Returning to the place in which we had left the carriage, we found the fair more crowded than ever, the numbers of children, if possible, exceeding those to be seen at English places of resort of the same nature. The upper rooms of the superior houses, many of which seemed to be large and handsome, were well lighted and filled with company, many of the most respectable amongst the Hindus, Mohammedans, and Parsees, repairing to Mahim, to recreate themselves during the festival. The shops had put on even a gayer appearance, and though there was no rich merchandize to be seen, the character of the meeting being merely that of a rustic fair, I was greatly surprised by the elegance of some of the commodities, and the taste of their arrangement.
It was evident that all the purchasers must be native, and consequently I could not help feeling some astonishment at the large quantities of expensive European toys with which whole booths were filled. Dolls, which were to me a novelty in my late visit to Paris, with real hair dressed in the newest fashion, were abundant; and so were those excellent representations of animals from Germany, known by the name of "Barking toys." The price of these things, demanded of our party at least, was high. I had wished to possess myself of something as a remembrance of this fair, but as the old moonshee was the only individual amongst us who carried any money about him, I did not like him to become my banker on this occasion, lest he should not permit me to pay him again, and I should by this means add to the disbursements already made upon our account.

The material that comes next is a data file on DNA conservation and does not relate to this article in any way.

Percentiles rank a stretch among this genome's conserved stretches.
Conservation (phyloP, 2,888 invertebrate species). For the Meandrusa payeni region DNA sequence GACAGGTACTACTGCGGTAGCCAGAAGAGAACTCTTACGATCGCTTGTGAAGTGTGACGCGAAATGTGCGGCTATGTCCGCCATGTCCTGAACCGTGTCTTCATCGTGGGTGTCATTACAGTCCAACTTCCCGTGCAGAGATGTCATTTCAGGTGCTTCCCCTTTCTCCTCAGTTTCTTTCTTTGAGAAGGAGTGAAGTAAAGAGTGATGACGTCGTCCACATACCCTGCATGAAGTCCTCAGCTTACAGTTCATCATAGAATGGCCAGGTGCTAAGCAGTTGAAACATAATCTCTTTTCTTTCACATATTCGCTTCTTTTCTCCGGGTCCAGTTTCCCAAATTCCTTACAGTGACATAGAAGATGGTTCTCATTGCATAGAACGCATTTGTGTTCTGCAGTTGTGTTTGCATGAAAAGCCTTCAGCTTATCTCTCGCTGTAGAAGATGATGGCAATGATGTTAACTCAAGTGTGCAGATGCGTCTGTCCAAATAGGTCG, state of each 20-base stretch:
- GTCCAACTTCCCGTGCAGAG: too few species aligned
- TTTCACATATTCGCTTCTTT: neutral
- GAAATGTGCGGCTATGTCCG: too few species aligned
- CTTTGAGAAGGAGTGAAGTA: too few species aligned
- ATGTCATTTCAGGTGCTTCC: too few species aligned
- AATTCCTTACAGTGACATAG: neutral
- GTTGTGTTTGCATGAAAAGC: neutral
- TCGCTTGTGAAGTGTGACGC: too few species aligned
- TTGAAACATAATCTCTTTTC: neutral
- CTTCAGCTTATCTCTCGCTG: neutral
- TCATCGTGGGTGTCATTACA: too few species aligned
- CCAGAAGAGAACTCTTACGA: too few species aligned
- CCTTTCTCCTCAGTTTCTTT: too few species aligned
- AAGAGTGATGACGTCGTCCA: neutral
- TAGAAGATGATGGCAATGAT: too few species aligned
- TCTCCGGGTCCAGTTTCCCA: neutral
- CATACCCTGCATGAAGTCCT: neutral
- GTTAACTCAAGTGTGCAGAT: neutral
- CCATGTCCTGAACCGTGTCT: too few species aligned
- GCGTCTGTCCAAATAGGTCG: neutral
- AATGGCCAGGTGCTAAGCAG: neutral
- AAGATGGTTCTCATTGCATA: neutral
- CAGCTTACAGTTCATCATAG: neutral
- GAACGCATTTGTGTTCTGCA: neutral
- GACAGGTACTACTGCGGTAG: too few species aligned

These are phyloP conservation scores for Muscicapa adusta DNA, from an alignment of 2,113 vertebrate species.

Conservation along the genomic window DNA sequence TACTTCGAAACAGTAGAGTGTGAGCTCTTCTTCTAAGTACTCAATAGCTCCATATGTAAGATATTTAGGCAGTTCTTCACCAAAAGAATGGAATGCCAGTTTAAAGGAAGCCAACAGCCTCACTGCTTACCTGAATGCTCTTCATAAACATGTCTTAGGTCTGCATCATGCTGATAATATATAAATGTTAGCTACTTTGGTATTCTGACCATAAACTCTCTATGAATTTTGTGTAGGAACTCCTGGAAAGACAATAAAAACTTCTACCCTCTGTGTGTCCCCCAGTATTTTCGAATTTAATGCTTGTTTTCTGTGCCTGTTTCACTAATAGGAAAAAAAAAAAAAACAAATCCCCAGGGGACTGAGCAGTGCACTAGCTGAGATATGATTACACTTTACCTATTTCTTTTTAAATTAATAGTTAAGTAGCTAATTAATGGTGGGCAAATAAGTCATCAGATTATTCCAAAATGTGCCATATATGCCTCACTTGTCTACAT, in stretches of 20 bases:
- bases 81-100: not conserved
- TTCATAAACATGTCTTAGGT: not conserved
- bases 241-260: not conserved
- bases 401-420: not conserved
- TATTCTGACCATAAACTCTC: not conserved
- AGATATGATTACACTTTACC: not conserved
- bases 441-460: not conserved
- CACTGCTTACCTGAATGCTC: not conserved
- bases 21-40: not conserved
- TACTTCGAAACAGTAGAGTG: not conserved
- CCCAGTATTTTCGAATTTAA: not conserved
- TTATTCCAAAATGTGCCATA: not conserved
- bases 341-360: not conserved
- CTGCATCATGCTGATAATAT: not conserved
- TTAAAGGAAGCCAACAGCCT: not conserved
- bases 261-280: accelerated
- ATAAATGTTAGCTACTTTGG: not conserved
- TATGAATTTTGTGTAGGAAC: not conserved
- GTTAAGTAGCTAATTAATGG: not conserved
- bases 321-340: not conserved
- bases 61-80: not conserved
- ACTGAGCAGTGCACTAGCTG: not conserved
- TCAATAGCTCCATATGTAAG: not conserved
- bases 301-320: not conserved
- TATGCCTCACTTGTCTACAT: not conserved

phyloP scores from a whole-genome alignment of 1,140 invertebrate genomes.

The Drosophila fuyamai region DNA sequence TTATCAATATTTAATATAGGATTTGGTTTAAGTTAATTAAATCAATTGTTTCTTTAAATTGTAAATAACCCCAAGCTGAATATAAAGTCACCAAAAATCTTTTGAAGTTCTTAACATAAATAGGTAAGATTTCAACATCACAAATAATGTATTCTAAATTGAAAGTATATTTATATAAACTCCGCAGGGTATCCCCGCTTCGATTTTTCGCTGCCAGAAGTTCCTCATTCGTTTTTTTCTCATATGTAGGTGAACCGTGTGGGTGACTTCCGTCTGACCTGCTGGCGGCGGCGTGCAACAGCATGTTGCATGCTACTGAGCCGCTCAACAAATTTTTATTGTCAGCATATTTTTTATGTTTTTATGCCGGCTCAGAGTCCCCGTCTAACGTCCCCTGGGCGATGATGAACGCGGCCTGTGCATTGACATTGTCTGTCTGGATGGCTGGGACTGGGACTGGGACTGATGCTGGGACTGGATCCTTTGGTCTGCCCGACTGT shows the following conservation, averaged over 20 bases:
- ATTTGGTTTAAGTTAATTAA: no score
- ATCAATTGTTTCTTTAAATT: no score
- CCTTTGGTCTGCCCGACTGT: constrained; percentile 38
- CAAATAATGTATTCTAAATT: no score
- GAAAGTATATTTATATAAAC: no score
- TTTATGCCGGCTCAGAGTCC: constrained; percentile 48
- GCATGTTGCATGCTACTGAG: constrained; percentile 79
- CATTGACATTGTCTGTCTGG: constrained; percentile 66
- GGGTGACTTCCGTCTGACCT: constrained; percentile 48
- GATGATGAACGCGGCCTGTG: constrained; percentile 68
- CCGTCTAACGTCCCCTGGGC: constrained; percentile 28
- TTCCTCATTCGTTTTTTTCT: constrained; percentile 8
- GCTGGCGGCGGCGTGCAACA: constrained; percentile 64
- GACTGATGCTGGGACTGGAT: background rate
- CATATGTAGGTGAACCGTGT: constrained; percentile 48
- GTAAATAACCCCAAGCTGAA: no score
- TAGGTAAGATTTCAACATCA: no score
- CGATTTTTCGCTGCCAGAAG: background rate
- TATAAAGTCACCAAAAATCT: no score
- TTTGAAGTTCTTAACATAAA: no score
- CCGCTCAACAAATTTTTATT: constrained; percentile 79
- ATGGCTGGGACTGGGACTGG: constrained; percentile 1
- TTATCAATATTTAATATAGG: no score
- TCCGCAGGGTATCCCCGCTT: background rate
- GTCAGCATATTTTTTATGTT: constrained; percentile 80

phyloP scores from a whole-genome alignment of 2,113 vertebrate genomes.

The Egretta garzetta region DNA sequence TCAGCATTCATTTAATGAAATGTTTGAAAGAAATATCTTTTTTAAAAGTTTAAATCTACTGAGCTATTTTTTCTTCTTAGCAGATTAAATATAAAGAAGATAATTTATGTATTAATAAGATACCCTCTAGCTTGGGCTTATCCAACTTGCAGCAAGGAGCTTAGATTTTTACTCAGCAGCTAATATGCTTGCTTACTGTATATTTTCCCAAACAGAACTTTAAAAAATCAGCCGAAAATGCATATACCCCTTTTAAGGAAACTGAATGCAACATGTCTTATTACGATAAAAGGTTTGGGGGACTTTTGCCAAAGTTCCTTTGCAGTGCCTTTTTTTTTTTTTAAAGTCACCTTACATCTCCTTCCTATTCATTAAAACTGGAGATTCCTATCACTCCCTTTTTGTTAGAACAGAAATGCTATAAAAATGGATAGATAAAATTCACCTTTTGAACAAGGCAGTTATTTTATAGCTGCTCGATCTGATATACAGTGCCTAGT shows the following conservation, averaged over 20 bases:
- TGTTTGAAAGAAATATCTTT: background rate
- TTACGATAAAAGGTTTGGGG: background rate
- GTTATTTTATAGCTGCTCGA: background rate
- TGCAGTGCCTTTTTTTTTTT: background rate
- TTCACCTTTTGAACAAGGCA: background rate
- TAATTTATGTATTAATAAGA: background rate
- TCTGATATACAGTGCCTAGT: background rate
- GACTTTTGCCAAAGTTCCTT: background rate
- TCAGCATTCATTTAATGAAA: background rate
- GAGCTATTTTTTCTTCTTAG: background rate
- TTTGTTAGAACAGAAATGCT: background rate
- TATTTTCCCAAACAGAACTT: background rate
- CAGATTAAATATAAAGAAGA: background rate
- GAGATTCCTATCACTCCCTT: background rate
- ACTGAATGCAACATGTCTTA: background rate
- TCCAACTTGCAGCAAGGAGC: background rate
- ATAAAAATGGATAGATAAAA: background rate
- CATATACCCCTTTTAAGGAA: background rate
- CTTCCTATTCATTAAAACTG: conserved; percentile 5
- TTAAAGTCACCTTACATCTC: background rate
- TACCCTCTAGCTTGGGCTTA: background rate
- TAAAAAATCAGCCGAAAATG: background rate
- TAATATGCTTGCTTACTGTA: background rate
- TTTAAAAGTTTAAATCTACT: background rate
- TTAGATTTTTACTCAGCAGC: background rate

Upon leaving the fair, we found some difficulty in steering our way through the bullock-carriages which almost blocked up the road, and as we drove along the grand thoroughfare towards Girgaum, a populous portion of the native town, the visitants seemed to increase; cart followed upon cart in quick succession, all the bullocks in Bombay, numerous as they are, appearing to have been mustered for the occasion.
In the different drives which I have taken through the island, I have come upon several fine tanks, enclosed by solid masonry of dark-coloured stone; but, with the exception, in some instances, of one or two insignificant pillars or minarets, they are destitute of those architectural ornaments which add so much splendour to the same works in Bengal. The broad flights of steps, the richly decorated temple, or the range of small pagodas, so frequently to be seen by the side of the tanks and bowlies in other parts of India, are here unknown; the more ancient native buildings which I have yet examined being, comparatively speaking, of a mean and paltry description, while all the handsome modern houses are built after the European manner. There is one feature, however, with which I am greatly pleased--the perpetual recurrence of seats and ledges made in the walls which enclose gentlemen's gardens and grounds, or run along the roads, and which seem to be intended as places of repose for the wayfarer, or as a rest to his burthen.